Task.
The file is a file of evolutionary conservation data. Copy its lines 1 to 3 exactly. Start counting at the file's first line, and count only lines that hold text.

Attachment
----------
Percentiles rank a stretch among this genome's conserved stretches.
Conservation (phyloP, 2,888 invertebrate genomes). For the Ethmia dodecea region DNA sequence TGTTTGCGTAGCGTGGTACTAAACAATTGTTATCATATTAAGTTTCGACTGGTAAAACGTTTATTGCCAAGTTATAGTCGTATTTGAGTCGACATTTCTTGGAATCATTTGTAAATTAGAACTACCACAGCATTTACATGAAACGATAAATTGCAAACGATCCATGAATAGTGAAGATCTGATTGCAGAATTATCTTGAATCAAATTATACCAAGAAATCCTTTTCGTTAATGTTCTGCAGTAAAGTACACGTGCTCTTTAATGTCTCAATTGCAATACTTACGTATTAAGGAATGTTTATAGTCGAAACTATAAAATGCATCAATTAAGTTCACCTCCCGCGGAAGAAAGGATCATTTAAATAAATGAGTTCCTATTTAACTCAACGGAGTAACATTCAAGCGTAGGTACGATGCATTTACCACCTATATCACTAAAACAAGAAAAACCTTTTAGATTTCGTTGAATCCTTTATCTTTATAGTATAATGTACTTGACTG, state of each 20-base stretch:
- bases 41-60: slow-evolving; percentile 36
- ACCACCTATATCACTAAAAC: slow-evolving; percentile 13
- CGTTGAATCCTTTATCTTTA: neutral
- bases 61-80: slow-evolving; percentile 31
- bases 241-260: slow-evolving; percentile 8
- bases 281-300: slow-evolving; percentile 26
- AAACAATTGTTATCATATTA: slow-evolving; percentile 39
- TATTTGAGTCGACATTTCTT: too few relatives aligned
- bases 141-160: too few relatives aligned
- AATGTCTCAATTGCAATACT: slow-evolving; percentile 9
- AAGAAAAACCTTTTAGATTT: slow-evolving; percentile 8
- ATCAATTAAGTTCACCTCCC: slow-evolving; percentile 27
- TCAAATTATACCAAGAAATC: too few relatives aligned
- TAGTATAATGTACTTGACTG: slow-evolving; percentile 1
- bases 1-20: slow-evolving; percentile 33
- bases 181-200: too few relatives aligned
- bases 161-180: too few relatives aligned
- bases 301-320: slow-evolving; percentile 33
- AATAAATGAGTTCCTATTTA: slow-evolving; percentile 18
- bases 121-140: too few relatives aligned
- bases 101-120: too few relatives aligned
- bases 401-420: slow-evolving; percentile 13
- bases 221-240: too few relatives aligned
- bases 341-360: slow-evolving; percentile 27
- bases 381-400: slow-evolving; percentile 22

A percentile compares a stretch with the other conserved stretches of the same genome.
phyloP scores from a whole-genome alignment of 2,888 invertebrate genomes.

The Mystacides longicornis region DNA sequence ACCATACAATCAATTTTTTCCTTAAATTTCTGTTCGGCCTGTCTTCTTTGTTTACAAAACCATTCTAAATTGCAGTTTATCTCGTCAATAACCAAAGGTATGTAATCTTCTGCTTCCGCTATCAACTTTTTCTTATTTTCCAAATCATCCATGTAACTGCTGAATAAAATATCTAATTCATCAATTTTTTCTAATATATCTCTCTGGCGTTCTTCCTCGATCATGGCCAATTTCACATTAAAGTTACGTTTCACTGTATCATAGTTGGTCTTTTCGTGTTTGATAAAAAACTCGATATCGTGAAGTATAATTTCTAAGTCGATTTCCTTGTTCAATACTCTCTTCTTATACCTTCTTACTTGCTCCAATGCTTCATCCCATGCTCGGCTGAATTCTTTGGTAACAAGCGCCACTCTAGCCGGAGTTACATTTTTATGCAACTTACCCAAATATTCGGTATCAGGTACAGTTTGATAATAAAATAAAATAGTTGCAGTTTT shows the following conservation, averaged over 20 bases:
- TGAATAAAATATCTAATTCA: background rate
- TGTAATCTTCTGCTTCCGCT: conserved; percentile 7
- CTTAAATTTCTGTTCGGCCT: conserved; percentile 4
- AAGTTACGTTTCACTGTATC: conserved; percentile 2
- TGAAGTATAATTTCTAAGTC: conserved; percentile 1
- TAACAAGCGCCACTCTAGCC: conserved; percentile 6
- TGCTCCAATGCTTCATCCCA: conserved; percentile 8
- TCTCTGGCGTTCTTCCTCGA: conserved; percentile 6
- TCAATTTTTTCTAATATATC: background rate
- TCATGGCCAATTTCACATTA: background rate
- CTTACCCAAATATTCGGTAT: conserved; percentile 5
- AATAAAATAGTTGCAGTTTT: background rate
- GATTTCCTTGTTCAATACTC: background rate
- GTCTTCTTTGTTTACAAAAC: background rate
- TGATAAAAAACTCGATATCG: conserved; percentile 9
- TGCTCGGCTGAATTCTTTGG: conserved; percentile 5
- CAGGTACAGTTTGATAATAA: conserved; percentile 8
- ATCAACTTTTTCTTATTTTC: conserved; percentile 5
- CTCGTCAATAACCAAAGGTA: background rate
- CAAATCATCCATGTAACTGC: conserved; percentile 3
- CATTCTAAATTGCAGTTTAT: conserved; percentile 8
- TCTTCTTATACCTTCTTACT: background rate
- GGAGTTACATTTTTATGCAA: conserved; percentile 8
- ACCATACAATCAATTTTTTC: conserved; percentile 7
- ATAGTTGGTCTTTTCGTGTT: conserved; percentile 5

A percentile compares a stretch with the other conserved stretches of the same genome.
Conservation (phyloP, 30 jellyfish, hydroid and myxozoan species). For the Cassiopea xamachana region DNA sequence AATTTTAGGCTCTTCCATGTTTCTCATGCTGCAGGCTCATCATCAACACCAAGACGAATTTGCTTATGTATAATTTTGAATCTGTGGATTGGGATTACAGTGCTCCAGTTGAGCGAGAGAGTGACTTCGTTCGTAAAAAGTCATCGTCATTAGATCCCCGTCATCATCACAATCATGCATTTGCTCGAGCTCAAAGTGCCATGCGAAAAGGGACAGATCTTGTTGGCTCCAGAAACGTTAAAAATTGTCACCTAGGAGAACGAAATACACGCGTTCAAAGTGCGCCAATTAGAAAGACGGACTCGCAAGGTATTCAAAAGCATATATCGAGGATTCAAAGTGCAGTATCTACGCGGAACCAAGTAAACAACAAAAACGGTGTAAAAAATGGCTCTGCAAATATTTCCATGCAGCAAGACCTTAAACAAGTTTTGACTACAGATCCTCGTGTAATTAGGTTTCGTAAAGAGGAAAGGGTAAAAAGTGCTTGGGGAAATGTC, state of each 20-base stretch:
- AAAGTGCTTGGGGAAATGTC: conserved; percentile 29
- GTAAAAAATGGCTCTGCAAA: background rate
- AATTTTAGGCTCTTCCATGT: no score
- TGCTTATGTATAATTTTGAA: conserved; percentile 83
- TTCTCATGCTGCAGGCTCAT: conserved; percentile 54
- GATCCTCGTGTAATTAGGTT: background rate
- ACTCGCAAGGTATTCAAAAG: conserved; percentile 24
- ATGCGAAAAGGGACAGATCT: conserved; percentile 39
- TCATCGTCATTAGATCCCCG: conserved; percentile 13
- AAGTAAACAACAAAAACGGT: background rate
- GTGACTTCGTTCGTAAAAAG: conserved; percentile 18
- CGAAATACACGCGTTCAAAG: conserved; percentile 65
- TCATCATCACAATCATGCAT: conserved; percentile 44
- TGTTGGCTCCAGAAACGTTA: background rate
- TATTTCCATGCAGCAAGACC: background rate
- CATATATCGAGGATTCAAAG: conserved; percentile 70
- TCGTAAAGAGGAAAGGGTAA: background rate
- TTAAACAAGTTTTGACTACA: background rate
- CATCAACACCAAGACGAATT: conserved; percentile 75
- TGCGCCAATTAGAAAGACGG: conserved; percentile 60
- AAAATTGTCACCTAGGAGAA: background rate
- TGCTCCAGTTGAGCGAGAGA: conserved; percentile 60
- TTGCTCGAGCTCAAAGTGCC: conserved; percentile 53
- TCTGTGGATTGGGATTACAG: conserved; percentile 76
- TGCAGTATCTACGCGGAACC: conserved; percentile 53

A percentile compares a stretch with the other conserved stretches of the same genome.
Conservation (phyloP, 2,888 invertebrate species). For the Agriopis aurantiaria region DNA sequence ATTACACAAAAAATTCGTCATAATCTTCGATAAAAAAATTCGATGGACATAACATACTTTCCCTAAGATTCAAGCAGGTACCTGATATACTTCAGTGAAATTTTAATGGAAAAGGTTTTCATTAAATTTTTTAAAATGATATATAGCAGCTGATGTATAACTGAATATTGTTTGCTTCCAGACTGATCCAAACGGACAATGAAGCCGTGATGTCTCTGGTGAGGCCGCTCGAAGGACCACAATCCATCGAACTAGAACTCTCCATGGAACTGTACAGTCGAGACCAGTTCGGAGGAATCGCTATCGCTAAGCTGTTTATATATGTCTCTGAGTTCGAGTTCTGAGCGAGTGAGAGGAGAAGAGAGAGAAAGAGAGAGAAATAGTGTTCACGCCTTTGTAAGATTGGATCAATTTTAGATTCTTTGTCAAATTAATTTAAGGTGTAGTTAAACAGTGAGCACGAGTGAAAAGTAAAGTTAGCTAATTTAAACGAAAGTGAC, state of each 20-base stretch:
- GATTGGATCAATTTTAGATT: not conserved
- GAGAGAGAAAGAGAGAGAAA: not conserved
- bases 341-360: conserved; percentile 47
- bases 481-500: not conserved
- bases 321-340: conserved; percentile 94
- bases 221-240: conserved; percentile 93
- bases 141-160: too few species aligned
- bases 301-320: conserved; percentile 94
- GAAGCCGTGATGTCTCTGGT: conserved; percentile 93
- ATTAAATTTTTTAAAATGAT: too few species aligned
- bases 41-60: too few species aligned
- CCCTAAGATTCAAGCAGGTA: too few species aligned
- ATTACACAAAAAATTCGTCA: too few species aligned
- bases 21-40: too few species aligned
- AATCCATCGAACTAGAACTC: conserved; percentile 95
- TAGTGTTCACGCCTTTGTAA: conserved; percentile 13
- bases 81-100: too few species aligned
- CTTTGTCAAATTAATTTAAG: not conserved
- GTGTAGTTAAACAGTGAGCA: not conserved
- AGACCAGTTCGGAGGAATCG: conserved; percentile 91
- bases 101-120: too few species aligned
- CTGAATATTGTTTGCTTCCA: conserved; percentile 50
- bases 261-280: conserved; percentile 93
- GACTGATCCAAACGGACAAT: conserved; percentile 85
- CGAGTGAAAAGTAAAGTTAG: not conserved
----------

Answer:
Percentiles rank a stretch among this genome's conserved stretches.
Conservation (phyloP, 2,888 invertebrate genomes). For the Ethmia dodecea region DNA sequence TGTTTGCGTAGCGTGGTACTAAACAATTGTTATCATATTAAGTTTCGACTGGTAAAACGTTTATTGCCAAGTTATAGTCGTATTTGAGTCGACATTTCTTGGAATCATTTGTAAATTAGAACTACCACAGCATTTACATGAAACGATAAATTGCAAACGATCCATGAATAGTGAAGATCTGATTGCAGAATTATCTTGAATCAAATTATACCAAGAAATCCTTTTCGTTAATGTTCTGCAGTAAAGTACACGTGCTCTTTAATGTCTCAATTGCAATACTTACGTATTAAGGAATGTTTATAGTCGAAACTATAAAATGCATCAATTAAGTTCACCTCCCGCGGAAGAAAGGATCATTTAAATAAATGAGTTCCTATTTAACTCAACGGAGTAACATTCAAGCGTAGGTACGATGCATTTACCACCTATATCACTAAAACAAGAAAAACCTTTTAGATTTCGTTGAATCCTTTATCTTTATAGTATAATGTACTTGACTG, state of each 20-base stretch:
- bases 41-60: slow-evolving; percentile 36